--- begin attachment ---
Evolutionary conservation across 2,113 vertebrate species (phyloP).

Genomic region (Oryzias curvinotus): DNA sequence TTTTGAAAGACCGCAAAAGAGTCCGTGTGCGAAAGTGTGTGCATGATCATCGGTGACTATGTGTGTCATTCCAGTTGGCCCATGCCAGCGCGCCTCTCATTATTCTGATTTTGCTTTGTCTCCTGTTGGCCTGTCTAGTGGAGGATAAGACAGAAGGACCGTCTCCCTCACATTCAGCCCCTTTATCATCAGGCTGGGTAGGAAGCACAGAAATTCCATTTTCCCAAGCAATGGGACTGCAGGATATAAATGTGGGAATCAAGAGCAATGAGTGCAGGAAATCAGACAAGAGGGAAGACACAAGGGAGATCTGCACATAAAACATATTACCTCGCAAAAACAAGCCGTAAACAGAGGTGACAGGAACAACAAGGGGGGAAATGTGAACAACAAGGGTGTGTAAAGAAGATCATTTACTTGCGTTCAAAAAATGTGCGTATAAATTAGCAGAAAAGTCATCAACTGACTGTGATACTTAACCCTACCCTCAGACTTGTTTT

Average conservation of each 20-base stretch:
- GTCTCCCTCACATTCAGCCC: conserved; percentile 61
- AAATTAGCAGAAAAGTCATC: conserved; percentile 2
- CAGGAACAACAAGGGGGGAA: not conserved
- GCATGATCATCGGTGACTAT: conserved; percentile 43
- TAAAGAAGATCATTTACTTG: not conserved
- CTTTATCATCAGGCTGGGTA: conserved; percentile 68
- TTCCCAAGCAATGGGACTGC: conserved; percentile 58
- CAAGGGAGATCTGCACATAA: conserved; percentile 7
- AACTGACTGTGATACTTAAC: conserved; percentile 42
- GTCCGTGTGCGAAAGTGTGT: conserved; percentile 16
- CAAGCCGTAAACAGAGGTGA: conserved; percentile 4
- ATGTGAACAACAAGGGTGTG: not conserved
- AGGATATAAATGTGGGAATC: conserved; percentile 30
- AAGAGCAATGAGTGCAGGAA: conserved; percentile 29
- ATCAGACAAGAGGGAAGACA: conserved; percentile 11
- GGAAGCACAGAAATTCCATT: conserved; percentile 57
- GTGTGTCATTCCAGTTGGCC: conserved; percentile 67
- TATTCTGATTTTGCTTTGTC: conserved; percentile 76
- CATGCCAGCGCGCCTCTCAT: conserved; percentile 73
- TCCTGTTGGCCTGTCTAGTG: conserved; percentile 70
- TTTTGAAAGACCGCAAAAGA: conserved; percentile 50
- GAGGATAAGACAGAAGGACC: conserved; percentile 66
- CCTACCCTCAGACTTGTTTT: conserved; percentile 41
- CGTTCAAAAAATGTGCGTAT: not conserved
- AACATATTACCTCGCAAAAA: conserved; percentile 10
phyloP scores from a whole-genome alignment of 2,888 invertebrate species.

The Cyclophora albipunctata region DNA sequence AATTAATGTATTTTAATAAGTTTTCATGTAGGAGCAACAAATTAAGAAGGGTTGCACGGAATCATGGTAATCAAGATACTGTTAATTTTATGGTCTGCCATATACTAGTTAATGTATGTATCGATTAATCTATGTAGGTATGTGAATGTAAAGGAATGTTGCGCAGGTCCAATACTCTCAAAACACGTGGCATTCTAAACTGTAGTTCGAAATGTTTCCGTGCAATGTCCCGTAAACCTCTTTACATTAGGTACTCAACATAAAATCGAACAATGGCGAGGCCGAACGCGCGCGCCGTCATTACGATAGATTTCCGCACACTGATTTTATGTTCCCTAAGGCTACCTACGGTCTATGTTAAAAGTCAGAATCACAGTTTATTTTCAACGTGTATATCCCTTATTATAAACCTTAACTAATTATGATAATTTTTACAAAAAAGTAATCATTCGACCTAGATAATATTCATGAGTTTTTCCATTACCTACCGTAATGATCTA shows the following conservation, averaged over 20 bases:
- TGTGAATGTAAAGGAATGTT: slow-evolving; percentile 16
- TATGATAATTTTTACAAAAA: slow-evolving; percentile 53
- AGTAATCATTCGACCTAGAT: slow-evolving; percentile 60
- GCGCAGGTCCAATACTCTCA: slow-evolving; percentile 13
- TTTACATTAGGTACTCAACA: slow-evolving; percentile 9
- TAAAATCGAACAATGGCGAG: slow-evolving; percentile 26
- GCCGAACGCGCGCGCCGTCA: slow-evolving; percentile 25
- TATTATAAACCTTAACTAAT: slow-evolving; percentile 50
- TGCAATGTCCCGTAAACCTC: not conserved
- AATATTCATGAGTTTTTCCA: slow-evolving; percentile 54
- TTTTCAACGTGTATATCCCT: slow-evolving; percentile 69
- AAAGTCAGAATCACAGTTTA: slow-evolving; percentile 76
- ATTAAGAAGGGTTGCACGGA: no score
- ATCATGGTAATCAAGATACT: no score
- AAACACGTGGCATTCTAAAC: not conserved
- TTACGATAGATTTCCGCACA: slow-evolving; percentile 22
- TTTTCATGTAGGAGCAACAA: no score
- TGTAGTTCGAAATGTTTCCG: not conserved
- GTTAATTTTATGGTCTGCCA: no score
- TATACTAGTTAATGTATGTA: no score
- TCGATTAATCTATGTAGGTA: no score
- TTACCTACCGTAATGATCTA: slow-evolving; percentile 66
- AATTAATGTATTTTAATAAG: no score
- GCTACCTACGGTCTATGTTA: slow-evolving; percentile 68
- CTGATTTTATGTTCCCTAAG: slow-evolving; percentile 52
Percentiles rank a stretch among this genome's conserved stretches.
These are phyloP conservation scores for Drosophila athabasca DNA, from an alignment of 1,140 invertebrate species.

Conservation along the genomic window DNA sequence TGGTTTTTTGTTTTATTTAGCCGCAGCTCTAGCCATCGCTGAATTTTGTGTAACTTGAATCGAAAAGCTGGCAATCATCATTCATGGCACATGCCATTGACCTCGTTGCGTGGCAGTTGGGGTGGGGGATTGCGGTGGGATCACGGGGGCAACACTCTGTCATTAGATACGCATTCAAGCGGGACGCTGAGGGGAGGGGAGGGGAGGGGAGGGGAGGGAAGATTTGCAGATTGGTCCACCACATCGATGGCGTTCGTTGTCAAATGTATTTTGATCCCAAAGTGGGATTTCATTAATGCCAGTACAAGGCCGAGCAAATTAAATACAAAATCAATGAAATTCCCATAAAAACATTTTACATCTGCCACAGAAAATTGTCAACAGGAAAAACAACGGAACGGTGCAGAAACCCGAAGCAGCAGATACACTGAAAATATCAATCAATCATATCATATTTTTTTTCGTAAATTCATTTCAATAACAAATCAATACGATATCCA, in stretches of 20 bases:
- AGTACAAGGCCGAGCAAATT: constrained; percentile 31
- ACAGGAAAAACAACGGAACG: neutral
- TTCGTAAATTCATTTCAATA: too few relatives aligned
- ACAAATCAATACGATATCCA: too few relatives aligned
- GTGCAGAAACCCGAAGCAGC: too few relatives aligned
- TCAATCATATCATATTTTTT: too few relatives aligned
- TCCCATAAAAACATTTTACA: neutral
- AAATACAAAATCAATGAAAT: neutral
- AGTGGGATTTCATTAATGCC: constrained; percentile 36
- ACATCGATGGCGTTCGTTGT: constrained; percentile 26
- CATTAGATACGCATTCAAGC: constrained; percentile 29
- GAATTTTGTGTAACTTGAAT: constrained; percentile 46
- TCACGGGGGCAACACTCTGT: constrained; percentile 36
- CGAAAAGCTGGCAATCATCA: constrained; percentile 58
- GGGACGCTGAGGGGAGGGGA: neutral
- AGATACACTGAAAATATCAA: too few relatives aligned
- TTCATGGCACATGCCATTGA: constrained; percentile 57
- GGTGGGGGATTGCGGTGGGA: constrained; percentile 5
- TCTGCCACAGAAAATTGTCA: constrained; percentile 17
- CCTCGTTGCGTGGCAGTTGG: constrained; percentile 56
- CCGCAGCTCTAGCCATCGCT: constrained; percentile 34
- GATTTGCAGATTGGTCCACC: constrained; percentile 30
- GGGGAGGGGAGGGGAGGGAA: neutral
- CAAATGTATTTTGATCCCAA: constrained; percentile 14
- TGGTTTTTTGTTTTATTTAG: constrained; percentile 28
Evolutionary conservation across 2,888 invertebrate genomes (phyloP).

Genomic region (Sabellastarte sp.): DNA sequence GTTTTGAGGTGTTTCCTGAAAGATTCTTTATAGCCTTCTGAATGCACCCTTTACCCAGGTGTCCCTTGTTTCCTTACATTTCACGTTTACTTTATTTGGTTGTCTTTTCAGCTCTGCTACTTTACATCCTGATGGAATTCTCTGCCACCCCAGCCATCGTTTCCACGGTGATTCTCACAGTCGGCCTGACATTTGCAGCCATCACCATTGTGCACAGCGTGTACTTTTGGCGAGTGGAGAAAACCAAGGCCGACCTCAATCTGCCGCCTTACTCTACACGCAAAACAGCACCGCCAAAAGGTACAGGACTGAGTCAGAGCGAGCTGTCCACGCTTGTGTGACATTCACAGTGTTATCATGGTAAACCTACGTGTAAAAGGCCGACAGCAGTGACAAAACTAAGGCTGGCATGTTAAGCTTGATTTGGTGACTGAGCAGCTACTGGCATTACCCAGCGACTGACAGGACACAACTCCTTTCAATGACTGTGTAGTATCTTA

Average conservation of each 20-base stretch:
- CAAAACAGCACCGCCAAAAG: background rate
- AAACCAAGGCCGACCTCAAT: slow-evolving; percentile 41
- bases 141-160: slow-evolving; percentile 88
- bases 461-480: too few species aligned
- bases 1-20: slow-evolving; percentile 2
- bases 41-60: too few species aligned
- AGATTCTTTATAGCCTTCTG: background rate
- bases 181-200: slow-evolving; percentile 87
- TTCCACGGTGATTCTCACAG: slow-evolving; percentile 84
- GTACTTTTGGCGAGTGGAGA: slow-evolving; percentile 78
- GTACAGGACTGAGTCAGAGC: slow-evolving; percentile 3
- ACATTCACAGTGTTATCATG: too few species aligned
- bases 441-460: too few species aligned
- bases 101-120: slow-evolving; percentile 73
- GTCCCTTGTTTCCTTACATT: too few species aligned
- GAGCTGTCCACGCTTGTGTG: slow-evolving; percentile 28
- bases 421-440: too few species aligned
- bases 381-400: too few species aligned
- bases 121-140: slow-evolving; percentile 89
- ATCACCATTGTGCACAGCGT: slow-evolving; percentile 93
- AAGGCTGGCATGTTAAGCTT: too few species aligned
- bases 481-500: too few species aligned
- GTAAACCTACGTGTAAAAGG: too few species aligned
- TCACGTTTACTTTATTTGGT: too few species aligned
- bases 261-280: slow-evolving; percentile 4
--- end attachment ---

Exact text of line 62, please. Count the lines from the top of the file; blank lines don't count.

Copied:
- ACAAATCAATACGATATCCA: too few relatives aligned